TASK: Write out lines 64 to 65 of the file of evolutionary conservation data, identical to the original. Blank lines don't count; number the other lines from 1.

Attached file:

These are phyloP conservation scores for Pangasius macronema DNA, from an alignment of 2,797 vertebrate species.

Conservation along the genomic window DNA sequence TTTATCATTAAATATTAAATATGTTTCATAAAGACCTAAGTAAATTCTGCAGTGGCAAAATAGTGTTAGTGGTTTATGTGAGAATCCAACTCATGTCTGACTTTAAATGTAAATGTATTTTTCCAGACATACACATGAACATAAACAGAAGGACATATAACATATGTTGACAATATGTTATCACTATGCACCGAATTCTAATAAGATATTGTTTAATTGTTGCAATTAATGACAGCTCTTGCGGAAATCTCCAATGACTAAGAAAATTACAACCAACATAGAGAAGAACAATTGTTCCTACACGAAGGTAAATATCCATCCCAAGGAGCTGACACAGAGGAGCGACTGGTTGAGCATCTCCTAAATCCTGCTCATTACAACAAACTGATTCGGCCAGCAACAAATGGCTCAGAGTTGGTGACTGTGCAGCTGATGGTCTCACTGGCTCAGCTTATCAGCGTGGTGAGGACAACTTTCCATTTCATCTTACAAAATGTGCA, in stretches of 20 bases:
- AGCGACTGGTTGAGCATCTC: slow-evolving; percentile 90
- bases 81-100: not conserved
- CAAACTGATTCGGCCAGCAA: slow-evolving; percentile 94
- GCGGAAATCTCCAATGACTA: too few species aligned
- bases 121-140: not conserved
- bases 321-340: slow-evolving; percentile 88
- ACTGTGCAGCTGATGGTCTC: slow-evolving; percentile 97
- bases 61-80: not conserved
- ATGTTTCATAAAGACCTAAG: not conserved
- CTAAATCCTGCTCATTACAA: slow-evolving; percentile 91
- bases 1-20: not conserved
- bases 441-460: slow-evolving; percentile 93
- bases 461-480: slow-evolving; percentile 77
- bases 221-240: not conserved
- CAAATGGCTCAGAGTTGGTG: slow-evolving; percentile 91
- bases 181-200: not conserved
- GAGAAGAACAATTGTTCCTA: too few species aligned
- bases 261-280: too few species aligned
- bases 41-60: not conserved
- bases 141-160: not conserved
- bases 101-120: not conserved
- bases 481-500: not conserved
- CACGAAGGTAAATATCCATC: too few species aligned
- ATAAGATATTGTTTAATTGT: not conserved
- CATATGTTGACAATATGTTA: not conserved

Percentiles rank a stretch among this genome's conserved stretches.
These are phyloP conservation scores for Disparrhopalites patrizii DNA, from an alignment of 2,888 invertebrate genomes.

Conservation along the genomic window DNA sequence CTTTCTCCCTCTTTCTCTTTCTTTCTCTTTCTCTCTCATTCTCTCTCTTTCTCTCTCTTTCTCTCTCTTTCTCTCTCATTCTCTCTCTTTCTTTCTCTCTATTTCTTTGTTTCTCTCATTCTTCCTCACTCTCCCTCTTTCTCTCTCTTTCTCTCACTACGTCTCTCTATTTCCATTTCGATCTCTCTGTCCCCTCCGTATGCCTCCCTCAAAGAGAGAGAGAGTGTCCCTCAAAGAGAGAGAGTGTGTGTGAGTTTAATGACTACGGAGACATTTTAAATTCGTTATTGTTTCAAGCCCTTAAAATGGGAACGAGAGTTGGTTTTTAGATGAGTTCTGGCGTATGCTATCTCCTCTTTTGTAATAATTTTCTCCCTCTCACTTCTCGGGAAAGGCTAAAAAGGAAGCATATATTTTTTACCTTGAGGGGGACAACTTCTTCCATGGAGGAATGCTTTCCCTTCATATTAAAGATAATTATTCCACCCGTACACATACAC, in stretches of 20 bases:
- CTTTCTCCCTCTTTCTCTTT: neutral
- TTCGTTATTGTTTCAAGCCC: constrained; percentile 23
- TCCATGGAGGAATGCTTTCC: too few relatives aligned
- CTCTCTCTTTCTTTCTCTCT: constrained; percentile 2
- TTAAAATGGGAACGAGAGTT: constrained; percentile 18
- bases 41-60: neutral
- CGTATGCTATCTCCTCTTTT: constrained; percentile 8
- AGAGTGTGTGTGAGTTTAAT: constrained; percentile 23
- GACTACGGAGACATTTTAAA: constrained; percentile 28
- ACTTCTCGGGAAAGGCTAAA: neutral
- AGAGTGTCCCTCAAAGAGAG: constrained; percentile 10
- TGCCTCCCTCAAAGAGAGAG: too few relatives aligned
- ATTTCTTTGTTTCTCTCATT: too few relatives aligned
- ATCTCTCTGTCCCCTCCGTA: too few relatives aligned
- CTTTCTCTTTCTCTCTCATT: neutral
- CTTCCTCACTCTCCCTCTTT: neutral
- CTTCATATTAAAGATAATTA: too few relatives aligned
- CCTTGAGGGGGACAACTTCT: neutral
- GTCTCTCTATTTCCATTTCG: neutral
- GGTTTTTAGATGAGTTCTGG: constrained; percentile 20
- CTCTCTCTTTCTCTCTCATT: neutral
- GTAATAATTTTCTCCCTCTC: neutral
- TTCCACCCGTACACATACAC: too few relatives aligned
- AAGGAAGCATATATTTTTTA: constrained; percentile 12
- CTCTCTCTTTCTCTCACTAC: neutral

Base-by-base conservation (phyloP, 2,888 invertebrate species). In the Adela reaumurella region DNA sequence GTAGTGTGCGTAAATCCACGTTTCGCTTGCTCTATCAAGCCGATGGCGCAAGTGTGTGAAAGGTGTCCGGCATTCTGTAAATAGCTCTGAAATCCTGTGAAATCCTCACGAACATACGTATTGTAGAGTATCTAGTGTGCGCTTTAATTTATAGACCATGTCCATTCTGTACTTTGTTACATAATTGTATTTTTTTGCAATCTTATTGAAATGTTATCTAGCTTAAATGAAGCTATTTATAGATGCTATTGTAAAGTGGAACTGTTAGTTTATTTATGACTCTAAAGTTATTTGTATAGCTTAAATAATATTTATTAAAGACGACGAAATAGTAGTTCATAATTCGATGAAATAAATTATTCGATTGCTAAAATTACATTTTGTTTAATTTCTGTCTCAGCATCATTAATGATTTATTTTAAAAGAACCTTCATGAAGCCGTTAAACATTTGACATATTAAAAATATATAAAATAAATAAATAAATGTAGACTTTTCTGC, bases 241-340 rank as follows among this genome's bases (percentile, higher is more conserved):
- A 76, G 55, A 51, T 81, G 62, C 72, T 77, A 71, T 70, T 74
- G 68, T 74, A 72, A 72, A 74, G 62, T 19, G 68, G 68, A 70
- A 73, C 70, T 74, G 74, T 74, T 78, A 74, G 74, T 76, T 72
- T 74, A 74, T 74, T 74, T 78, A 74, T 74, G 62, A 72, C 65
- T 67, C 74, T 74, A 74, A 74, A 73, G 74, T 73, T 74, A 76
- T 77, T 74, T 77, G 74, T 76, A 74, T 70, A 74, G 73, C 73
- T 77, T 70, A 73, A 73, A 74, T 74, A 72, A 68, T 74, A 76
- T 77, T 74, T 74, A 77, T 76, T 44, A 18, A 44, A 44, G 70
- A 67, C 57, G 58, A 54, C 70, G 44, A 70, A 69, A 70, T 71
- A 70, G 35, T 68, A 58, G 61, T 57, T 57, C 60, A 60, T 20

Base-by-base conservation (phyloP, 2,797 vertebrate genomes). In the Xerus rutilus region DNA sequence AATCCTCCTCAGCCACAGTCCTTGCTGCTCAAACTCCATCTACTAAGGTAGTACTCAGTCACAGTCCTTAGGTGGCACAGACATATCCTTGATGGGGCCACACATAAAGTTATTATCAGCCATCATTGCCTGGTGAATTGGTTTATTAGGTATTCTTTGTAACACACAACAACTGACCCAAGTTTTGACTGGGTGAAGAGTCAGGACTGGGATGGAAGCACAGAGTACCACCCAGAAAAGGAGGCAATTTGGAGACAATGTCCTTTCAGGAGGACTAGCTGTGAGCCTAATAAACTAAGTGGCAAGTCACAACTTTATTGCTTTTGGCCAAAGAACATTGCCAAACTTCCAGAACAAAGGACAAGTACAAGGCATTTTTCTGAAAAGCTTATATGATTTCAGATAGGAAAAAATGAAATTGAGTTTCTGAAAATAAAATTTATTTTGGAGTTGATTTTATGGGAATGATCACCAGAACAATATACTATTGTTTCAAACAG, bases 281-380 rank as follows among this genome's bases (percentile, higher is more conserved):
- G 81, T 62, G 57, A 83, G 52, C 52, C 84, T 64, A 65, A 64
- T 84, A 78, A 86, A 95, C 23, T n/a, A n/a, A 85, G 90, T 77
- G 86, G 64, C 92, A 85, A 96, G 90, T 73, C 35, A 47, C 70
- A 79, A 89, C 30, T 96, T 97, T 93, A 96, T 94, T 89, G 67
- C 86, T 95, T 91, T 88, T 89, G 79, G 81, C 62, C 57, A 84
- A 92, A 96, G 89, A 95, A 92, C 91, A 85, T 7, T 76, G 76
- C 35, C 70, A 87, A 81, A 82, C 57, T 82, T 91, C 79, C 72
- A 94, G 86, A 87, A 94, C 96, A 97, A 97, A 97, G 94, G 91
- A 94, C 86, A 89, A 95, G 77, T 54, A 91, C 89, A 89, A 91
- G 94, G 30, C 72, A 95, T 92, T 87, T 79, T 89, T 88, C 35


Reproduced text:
- T 77, T 74, T 74, A 77, T 76, T 44, A 18, A 44, A 44, G 70
- A 67, C 57, G 58, A 54, C 70, G 44, A 70, A 69, A 70, T 71